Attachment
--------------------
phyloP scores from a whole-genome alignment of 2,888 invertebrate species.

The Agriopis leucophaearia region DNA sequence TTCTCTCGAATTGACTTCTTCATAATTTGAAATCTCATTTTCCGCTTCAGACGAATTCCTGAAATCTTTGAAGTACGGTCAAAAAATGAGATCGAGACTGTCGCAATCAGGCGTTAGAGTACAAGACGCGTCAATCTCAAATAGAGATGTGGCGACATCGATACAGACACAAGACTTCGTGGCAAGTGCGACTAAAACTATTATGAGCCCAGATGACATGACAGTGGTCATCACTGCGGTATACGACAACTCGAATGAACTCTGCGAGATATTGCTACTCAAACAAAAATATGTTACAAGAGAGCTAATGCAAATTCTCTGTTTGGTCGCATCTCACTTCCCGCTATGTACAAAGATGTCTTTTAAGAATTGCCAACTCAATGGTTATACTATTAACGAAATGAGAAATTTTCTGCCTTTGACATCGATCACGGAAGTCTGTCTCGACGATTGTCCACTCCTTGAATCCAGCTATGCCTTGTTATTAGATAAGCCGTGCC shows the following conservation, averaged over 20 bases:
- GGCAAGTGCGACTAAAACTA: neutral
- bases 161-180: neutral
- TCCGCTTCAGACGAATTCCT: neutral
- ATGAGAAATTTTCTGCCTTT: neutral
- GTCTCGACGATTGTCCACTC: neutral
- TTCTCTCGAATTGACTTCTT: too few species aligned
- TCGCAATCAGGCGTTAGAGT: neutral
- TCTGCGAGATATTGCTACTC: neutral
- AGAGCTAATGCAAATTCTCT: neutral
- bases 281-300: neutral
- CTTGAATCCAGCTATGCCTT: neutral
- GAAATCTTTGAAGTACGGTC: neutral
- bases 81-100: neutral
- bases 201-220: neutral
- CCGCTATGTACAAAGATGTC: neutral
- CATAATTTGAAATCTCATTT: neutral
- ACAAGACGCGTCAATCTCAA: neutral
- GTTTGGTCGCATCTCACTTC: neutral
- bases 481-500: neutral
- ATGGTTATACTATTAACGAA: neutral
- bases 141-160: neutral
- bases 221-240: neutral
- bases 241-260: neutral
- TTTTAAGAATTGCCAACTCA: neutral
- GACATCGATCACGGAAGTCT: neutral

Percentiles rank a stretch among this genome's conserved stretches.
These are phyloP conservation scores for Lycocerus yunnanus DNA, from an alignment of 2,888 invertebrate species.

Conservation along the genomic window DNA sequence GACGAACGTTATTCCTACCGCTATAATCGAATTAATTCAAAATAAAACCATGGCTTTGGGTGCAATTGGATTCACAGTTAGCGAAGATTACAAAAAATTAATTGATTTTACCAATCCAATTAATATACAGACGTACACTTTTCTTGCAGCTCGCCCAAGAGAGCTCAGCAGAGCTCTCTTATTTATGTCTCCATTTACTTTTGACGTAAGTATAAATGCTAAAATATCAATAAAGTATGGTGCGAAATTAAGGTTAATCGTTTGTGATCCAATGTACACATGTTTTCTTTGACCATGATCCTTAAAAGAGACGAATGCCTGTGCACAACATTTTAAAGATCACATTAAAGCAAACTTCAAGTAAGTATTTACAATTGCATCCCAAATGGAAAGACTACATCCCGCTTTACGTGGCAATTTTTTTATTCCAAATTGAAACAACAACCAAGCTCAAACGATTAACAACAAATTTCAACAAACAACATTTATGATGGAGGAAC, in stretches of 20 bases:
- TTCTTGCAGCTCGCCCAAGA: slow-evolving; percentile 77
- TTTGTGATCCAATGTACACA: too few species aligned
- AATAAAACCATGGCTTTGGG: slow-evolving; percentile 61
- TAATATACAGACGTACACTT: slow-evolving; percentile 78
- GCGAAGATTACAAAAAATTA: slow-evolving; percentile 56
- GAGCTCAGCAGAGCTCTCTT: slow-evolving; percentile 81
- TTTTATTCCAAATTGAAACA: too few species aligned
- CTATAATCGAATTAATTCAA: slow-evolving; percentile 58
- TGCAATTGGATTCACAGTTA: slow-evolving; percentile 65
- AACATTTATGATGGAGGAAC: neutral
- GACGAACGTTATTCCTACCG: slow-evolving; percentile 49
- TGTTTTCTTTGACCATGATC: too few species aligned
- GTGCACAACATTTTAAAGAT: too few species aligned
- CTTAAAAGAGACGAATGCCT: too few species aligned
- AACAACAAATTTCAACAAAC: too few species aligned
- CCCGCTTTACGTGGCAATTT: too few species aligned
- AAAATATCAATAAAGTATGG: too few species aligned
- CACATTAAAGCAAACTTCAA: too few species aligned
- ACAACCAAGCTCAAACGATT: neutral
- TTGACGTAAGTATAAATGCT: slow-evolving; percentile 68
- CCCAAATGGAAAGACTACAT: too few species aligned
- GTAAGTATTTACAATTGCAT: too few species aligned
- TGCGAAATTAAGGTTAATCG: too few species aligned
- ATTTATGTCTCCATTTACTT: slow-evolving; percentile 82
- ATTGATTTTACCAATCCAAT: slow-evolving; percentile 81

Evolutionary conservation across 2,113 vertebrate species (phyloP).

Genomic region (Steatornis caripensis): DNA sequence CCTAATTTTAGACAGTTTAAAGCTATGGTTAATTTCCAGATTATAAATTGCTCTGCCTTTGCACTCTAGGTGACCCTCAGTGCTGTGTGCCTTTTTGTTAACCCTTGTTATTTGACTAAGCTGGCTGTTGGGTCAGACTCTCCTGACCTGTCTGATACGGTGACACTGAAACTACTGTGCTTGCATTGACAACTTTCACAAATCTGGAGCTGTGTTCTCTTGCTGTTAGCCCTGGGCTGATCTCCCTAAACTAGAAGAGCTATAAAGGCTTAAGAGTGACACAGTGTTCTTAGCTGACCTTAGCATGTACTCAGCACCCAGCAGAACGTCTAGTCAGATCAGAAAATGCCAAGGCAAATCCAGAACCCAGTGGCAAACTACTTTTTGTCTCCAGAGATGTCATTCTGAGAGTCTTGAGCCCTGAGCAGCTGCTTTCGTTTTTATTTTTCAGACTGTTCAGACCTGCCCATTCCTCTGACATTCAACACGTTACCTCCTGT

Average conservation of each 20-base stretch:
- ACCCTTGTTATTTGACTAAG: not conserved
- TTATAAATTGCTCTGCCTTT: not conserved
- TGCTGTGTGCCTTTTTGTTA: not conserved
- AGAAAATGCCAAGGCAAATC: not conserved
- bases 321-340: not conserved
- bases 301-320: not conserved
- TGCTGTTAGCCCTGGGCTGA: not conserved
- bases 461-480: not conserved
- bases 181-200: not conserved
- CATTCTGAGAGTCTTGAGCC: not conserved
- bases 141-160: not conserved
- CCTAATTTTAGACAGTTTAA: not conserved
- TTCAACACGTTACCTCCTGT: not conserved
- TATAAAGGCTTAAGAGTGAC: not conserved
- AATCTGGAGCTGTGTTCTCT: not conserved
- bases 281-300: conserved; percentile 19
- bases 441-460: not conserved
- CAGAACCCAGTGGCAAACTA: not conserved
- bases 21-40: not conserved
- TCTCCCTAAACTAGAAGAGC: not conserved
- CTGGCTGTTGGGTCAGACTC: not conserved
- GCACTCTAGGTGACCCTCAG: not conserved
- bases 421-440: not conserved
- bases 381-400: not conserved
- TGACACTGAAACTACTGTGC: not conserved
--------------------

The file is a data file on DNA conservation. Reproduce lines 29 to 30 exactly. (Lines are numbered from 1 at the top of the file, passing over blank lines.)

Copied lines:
These are phyloP conservation scores for Lycocerus yunnanus DNA, from an alignment of 2,888 invertebrate species.

Conservation along the genomic window DNA sequence GACGAACGTTATTCCTACCGCTATAATCGAATTAATTCAAAATAAAACCATGGCTTTGGGTGCAATTGGATTCACAGTTAGCGAAGATTACAAAAAATTAATTGATTTTACCAATCCAATTAATATACAGACGTACACTTTTCTTGCAGCTCGCCCAAGAGAGCTCAGCAGAGCTCTCTTATTTATGTCTCCATTTACTTTTGACGTAAGTATAAATGCTAAAATATCAATAAAGTATGGTGCGAAATTAAGGTTAATCGTTTGTGATCCAATGTACACATGTTTTCTTTGACCATGATCCTTAAAAGAGACGAATGCCTGTGCACAACATTTTAAAGATCACATTAAAGCAAACTTCAAGTAAGTATTTACAATTGCATCCCAAATGGAAAGACTACATCCCGCTTTACGTGGCAATTTTTTTATTCCAAATTGAAACAACAACCAAGCTCAAACGATTAACAACAAATTTCAACAAACAACATTTATGATGGAGGAAC, in stretches of 20 bases: